To truly benefit from the idea of overbought and oversold indicators, it is important to look at the correct chart. The intraday charts shown above are useful for traders with a very short term outlook. For most of us, daily, weekly or even month charts will be more useful.
The next chart is a monthly look at SPY. Here, in the long term, we see that stock prices move in extended trends. In other words, prices are mean reverting in the short run but tend to move in trends over the long term.
In this chart, prices stay above or below the MA for years at a time. The horizontal line for the ROC indicator has been moved to 40%, which tends to be the level where bubbles develop and prices are set up for a downside reversal.
Putting Trends to Work
The next chart we’ll look at is a monthly chart of SPY with the stochastics indicator at the bottom. Once again, we can see that prices trend and this means we should expect momentum indicators to trend as well. As the chart shows, the stochastics indicate can remain overbought for years.
Using overbought indicators as a sell signal would mean an investor would miss out on the majority of the gains in a bull market. Momentum tends to signal the continuation of an up trend rather than the end of the trend.
Visually, the charts tell us that we should ignore the warnings that the stock market is overbought. We can also test this idea. We will use the indicator shown below in the final chart we’ll look at. This the 2-period RSI or RSI(2).
RSI can range from a low of 0 to a high value of 100. It is at 99.90 and has little room to move higher. This is the second month in a row the indicator has been above 99.9, a relatively rare occurrence.
Using monthly data for the S&P 500 index dating back to 1928, a period including 1,074 months, we find that this trade setup has occurred just 8 times. One month later, the index was slightly lower on five of those 8 occasions. The average decline was less than 5%.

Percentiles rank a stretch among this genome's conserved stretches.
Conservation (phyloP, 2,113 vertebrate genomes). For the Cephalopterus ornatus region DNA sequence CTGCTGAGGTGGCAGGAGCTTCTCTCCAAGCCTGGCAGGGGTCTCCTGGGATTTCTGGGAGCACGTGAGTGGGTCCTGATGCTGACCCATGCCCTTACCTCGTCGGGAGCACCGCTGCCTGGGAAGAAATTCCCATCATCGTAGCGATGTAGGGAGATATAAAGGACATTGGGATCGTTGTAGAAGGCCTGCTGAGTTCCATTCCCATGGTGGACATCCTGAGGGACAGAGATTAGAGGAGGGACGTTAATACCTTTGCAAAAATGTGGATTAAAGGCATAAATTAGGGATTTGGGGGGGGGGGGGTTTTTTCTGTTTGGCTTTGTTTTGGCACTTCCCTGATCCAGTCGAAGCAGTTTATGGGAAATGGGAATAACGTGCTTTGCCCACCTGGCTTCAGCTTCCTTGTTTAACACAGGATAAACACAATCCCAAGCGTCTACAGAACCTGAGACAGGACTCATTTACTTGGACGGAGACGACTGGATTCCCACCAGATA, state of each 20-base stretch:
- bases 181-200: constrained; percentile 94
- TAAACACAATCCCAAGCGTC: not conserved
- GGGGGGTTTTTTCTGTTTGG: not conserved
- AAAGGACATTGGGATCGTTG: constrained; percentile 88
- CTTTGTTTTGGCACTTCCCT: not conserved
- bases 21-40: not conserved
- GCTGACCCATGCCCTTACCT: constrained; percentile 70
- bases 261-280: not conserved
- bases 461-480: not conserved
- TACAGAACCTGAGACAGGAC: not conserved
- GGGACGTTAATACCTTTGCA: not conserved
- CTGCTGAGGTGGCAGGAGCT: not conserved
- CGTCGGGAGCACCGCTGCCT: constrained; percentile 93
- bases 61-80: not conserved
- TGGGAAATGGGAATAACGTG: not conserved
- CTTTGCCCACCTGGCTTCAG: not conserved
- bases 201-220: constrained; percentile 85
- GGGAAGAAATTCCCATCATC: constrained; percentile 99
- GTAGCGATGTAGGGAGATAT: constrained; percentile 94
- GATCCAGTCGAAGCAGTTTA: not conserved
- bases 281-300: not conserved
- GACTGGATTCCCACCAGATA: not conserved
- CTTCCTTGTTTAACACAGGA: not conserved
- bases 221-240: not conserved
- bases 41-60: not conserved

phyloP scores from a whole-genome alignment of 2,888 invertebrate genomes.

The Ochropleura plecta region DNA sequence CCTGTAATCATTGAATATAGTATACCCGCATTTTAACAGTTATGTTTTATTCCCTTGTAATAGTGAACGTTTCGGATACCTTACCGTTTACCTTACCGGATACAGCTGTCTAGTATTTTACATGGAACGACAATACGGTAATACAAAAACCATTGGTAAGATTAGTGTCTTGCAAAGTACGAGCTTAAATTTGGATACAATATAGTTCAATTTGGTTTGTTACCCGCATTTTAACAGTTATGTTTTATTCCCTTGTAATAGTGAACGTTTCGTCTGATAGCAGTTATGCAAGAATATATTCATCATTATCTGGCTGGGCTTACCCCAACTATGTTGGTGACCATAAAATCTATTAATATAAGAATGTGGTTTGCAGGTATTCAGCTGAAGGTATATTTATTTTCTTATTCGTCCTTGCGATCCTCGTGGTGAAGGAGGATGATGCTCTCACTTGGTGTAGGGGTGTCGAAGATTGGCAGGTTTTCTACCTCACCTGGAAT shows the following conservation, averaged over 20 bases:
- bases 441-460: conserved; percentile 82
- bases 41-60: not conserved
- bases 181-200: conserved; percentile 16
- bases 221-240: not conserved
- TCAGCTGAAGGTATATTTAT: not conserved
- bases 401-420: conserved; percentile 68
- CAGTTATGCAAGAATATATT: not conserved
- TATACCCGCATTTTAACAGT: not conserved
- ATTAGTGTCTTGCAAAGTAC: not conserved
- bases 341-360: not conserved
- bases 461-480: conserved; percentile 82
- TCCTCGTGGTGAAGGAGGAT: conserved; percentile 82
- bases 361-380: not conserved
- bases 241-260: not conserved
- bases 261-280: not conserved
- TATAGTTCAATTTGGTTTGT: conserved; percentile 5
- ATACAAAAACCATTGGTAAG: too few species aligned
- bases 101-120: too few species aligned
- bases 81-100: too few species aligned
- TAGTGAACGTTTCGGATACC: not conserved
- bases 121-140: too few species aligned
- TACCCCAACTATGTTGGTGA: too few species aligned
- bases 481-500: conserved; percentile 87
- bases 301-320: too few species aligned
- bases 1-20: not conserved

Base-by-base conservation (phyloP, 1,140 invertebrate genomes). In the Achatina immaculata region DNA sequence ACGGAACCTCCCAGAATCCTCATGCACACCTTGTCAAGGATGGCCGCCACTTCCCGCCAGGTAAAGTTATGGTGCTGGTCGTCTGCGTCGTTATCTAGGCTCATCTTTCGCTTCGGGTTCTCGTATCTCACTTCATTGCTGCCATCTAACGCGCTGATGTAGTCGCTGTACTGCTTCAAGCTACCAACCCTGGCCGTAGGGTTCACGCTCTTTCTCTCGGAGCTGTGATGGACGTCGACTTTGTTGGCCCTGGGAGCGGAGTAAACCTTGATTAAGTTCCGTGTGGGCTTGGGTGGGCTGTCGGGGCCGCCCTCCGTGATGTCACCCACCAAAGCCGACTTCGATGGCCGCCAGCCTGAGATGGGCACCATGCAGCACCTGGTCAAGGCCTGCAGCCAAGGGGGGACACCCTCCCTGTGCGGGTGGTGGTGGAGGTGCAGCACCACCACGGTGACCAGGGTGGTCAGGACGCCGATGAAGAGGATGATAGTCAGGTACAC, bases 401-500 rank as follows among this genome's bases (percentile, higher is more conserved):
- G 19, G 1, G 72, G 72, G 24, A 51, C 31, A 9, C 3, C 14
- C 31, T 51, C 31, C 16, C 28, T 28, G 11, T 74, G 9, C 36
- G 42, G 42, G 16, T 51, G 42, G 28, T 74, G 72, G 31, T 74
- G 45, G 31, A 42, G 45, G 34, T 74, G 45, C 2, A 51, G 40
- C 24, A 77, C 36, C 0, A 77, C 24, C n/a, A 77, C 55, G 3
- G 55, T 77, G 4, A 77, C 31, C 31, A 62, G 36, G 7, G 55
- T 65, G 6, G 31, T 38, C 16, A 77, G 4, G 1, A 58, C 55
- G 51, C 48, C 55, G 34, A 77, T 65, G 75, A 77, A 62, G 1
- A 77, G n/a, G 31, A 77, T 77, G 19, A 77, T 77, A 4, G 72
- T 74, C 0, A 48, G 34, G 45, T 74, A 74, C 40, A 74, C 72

Six months later, the S&P 500 was up an average of 8.4% and the win rate was 87.5%. This is a strong performance for the index. The typical six month gain is only 4.8% and the market moves higher about 80% of the time for a six month holding period.
Buy the Dip
Data tells us something different than logic about overbought markets. In the short term, prices do tend to act like a rubber band stretched too far. For short term traders, mean reversion strategies can be profitable.
As an example, an intraday trader may find it useful to buy when RSI(2) falls below 10 and to short the market when RSI(2) rises above. Both positions could be closed when RSI(2) crosses the 50 threshold. But this strategy would be less effective for a long term investor.
In the long run, we tend to see prices move in strong trends. Selling when the rubber band is stretched too far, or when the market is overbought, could result in missing large portions of the trend. This would hurt the performance of a long term investor.
Analysts noting that the market is overbought are correct. Almost all momentum indicators confirm this fact. But, analysts warning of a significant market selloff may be incorrect. Based on history, we are likely to see a short term pullback followed by a resumption of the long term up trend.
History can be wrong, but it is the only tool we have to measure the probability of a market move. History is telling us we should buy the dip if the market declines.